(4) former Kansas City Federal Reserve Presi-22

    dent Thomas Hoenig observed that with the elimi-23

    nation of Glass-Steagall, the largest institutions with24

    the greatest ability to leverage their balance sheets25

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    AYO13481 S.L.C.

    increased their risk profile by getting into trading,1

    market making, and hedge fund activities, adding 2

    ever greater complexity to their balance sheets.;3

    (5) the Financial Crisis Inquiry Report issued4

    by the Financial Crisis Inquiry Commission con-5

    cluded that, in the years between the passage of 6

    Gramm-Leach Bliley and the global financial crisis,7

    regulation and supervision of traditional banking 8

    had been weakened significantly, allowing commer-9

    cial banks and thrifts to operate with fewer con-10

    straints and to engage in a wider range of financial11

    activities, including activities in the shadow banking 12

    system. The Commission also concluded that13

    [t]his deregulation made the financial system espe-14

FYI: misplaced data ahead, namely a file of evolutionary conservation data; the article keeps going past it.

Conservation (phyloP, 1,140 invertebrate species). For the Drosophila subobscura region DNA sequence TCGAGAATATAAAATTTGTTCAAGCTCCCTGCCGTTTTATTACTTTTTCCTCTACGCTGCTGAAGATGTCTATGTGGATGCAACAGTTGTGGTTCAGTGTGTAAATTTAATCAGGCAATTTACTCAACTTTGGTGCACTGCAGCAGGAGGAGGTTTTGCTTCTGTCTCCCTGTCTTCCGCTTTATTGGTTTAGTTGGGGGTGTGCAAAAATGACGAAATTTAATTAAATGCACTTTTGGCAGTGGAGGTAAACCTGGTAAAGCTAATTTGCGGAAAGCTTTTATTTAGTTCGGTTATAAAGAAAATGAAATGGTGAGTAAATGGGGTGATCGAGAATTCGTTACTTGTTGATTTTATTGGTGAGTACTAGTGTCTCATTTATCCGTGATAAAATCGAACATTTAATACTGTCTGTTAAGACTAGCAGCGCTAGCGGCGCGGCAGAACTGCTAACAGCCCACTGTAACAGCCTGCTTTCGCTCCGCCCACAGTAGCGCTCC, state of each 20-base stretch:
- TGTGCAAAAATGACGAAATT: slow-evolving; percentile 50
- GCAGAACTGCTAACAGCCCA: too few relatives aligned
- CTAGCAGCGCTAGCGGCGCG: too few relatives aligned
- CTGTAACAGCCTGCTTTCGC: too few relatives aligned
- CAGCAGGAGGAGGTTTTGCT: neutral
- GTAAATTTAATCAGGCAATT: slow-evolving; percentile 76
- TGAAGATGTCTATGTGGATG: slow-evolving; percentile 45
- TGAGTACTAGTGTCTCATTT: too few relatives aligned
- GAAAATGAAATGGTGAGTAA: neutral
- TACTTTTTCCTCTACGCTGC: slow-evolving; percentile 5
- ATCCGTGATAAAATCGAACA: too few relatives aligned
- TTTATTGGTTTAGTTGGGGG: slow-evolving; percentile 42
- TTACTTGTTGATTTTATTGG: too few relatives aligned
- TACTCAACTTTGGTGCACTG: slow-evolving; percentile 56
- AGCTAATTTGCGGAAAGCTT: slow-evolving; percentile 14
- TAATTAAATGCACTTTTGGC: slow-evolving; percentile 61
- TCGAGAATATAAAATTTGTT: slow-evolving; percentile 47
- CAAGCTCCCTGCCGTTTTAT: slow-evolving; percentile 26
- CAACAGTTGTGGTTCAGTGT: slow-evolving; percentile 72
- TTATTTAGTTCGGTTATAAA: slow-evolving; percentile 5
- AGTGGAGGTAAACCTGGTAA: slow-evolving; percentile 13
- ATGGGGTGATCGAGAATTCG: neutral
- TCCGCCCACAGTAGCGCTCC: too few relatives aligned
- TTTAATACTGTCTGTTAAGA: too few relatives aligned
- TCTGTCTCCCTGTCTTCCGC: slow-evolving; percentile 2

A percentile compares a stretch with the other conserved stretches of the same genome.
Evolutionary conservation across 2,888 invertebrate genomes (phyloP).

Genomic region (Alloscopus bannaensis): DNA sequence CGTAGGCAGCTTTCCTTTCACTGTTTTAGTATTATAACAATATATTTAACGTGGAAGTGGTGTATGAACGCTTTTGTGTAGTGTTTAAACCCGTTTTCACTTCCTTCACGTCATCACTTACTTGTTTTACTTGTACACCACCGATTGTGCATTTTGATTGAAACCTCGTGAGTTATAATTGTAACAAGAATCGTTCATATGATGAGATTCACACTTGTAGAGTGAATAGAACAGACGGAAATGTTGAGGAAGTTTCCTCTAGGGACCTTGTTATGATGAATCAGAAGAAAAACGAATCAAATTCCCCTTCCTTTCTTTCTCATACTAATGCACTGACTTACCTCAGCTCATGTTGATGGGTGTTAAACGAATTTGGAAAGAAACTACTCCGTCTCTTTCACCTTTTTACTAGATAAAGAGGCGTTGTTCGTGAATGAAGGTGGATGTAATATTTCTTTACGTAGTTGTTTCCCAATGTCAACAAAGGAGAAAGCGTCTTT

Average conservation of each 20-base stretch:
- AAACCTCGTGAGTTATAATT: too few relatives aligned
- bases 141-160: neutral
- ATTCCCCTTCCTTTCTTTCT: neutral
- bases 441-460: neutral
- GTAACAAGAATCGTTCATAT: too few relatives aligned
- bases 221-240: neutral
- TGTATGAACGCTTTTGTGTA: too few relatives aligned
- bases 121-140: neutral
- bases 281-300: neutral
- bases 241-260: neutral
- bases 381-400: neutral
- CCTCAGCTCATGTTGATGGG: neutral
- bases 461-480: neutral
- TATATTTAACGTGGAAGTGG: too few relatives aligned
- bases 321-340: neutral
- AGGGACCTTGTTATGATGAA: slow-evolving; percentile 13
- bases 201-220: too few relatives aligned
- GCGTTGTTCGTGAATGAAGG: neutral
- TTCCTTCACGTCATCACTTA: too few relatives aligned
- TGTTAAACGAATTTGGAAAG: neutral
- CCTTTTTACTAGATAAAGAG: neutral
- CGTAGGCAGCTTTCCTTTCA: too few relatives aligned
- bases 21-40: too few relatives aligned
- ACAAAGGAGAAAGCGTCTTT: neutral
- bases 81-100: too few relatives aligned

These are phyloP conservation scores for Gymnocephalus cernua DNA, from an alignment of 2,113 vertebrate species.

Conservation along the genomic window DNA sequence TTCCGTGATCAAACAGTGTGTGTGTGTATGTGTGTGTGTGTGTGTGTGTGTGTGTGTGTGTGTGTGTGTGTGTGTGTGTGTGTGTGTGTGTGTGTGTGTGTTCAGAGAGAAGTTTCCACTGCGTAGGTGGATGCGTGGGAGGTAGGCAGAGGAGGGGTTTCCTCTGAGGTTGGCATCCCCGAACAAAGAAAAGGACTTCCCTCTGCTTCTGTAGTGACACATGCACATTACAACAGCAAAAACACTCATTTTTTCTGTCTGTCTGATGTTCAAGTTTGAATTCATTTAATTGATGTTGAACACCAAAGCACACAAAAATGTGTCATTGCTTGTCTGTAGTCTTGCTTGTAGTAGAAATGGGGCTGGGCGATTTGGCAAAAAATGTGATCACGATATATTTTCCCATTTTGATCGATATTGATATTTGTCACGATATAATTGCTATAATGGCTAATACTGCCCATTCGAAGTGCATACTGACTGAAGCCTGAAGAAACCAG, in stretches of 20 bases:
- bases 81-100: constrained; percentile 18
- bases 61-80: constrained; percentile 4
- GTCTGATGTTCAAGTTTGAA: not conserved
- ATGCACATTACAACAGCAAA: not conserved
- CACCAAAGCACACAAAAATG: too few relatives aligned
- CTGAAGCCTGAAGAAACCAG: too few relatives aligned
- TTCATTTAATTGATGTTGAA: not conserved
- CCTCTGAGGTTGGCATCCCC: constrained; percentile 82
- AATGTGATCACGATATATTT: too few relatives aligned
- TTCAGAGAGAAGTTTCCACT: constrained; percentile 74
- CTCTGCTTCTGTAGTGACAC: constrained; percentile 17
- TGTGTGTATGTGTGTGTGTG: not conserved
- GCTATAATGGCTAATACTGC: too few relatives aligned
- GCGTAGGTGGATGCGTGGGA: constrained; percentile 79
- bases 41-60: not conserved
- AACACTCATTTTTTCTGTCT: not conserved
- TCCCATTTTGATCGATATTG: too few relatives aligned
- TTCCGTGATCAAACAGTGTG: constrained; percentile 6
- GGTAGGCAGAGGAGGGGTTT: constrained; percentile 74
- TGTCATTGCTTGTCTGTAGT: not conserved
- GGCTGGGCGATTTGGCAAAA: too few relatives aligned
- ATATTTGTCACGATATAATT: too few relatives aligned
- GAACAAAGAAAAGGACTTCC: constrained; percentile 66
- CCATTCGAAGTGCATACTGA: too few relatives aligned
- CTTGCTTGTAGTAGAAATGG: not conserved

cially vulnerable to the financial crisis and exacer-15

    bated its effects.;16

    (6) a report by the Financial Stability Over-17

    sight Council pursuant to section 123 of the Dodd-18

    Frank Wall Street Reform and Consumer Protection19

    Act states that increased complexity and diversity of 20

    financial activities at financial institutions may 21

    shift institutions towards more risk-taking, increase22

    the level of interconnectedness among financial23

    firms, and therefore may increase systemic default24

    risk. These potential costs may be exacerbated in25

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    AYO13481 S.L.C.

    cases where the market perceives diverse and com-1

    plex financial institutions as too big to fail, which2

    may lead to excessive risk taking and concerns about3

    moral hazard.;4

    (7) the Senate Permanent Subcommittee on In-5

    vestigations report, Wall Street and the Financial6

    Crisis: Anatomy of a Financial Collapse, states that7

    repeal of Glass-Steagall made it more difficult for8

    regulators to distinguish between activities intended9

    to benefit customers versus the financial institution10

    itself. The expanded set of financial services invest-11